The Golden Gate Bridge, cable cars, Alcatraz, all beckon visitors. Yet in the popular consciousness, theater in San Francisco does not strike many as a stand-alone reason to book a week there. But a recent visit proved that the Bay Area is a cornucopia of dynamic and challenging theatrical offerings — even worth passing up tourist traps like Fisherman’s Wharf.
Shorts Gone Wild 5, co-produced by City Theatre with Island City Stage, follows the same entertaining pattern eliciting guffaws, chuckles and a few choked back sniffles with risque and luight blue material. The acting and direction keeps improving year after year and those elements rescue scripts less deftly written. But this edition feels different for an intriguing reason.
If you know where to look, certainly you can find reliable warhorse titles in the upcoming theater season in South Florida, but it’s easier to find vibrant, contemporary and challenging offerings.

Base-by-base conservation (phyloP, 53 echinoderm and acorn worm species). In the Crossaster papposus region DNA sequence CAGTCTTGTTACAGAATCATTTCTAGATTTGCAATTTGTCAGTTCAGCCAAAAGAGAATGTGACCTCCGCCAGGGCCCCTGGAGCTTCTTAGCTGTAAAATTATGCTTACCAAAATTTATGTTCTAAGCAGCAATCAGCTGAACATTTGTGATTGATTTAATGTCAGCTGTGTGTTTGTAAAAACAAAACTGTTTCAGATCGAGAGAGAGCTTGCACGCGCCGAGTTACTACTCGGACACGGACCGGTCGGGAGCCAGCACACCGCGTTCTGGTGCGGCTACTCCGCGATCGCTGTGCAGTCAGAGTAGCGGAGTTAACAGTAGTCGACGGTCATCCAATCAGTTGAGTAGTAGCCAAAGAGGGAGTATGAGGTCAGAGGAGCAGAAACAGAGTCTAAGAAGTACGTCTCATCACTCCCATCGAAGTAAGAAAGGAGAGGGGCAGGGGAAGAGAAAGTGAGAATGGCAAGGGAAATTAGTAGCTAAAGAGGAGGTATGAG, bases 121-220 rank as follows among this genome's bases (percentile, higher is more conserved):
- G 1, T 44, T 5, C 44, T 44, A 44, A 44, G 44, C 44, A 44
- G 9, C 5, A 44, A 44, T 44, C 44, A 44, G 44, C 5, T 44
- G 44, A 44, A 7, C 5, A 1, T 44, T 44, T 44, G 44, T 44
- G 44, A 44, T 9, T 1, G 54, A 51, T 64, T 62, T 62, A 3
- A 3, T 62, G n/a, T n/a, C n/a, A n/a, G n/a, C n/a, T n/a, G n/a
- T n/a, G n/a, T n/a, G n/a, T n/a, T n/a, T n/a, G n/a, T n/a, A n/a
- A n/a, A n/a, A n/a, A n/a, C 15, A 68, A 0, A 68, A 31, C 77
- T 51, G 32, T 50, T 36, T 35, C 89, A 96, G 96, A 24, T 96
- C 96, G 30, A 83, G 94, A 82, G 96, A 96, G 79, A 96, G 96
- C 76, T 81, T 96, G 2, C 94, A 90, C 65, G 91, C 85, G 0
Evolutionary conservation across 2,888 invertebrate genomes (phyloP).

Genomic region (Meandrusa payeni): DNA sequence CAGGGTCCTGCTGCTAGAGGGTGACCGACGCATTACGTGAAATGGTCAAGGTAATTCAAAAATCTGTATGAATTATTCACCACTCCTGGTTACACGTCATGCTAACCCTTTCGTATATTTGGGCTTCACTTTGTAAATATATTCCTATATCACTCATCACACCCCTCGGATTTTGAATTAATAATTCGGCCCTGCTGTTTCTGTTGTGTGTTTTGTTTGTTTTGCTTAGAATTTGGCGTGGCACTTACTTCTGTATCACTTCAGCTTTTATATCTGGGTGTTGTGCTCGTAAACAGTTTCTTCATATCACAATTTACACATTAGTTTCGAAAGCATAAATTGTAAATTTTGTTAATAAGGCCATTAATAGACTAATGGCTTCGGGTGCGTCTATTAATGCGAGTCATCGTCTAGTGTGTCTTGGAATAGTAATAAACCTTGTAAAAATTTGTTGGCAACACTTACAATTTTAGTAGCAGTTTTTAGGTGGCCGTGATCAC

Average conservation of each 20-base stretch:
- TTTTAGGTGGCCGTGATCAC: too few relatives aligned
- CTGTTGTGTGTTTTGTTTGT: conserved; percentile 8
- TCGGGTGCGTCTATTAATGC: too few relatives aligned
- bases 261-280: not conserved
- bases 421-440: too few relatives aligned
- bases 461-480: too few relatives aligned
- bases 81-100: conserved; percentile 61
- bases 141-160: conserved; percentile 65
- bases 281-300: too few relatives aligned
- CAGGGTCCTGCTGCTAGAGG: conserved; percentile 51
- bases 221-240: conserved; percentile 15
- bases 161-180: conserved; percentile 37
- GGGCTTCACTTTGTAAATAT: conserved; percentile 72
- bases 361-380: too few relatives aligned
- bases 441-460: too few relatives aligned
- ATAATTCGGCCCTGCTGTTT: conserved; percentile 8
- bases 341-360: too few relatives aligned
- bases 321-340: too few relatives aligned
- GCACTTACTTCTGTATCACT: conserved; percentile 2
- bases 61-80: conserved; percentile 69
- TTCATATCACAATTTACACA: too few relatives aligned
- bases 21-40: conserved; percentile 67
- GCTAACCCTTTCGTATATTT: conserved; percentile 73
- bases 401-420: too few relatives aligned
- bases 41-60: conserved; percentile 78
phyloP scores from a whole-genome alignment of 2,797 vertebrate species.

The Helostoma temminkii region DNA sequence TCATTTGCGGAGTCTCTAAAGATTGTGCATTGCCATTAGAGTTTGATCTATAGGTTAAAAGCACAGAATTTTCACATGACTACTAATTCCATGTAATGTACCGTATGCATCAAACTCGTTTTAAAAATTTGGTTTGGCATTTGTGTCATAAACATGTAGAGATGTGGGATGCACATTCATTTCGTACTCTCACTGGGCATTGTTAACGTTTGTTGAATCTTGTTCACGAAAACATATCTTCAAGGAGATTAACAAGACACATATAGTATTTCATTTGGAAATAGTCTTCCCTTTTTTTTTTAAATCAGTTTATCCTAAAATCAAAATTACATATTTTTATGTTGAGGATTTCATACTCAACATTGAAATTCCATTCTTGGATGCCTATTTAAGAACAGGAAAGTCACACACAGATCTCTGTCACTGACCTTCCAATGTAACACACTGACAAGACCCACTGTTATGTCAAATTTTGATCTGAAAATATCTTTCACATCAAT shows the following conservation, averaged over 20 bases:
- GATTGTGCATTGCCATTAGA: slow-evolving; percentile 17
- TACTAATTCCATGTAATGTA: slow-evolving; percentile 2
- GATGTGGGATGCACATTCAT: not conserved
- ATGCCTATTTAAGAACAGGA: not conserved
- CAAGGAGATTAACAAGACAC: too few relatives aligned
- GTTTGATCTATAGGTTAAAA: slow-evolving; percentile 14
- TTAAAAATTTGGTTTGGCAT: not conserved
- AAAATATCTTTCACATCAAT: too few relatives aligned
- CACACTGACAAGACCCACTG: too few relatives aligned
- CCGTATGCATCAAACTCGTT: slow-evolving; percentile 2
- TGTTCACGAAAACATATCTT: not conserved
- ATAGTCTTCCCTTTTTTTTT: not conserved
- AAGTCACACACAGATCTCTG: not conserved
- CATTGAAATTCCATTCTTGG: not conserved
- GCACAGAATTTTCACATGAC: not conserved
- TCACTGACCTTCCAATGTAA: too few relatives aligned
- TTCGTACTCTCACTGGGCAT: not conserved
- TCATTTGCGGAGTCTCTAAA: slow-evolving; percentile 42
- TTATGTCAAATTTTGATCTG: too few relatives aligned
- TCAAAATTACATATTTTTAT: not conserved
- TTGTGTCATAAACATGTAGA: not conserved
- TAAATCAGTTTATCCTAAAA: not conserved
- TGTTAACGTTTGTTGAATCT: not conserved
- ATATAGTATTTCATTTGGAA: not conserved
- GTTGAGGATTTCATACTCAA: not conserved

Local stages have some special programs running for only one or two days starting tonight including Palm Beach Dramaworks, GableStage and Arts Garage.
Indisputably, regional theaters have been a significant wellspring for new plays reaching back 30 years. But a quickening sea change has occurred quietly but demonstrably over the past decade: Regional theaters – once reliant on warhorses and the latest New York hit — have become the primary incubator and showcase for new work in America
An explosion of passionate performances (and flying silverware) mark New City Players’ production of the late Sam Shepard’s True West.
Gregg Weiner captures the audience in Ground Up and Rising’s bare bones production of Conor McPherson’s monologue The Good Thief at South Miami-
Dade Cultural Arts Center
Is knowledge always good? Is its pursuit inherently defensible regardless of the consequences? Is there Absolute Truth?These and another half-dozen ideas careen and crisscross GableStage like electrons colliding in a chain reaction in Deborah Zoe Laufer’s Informed Consent.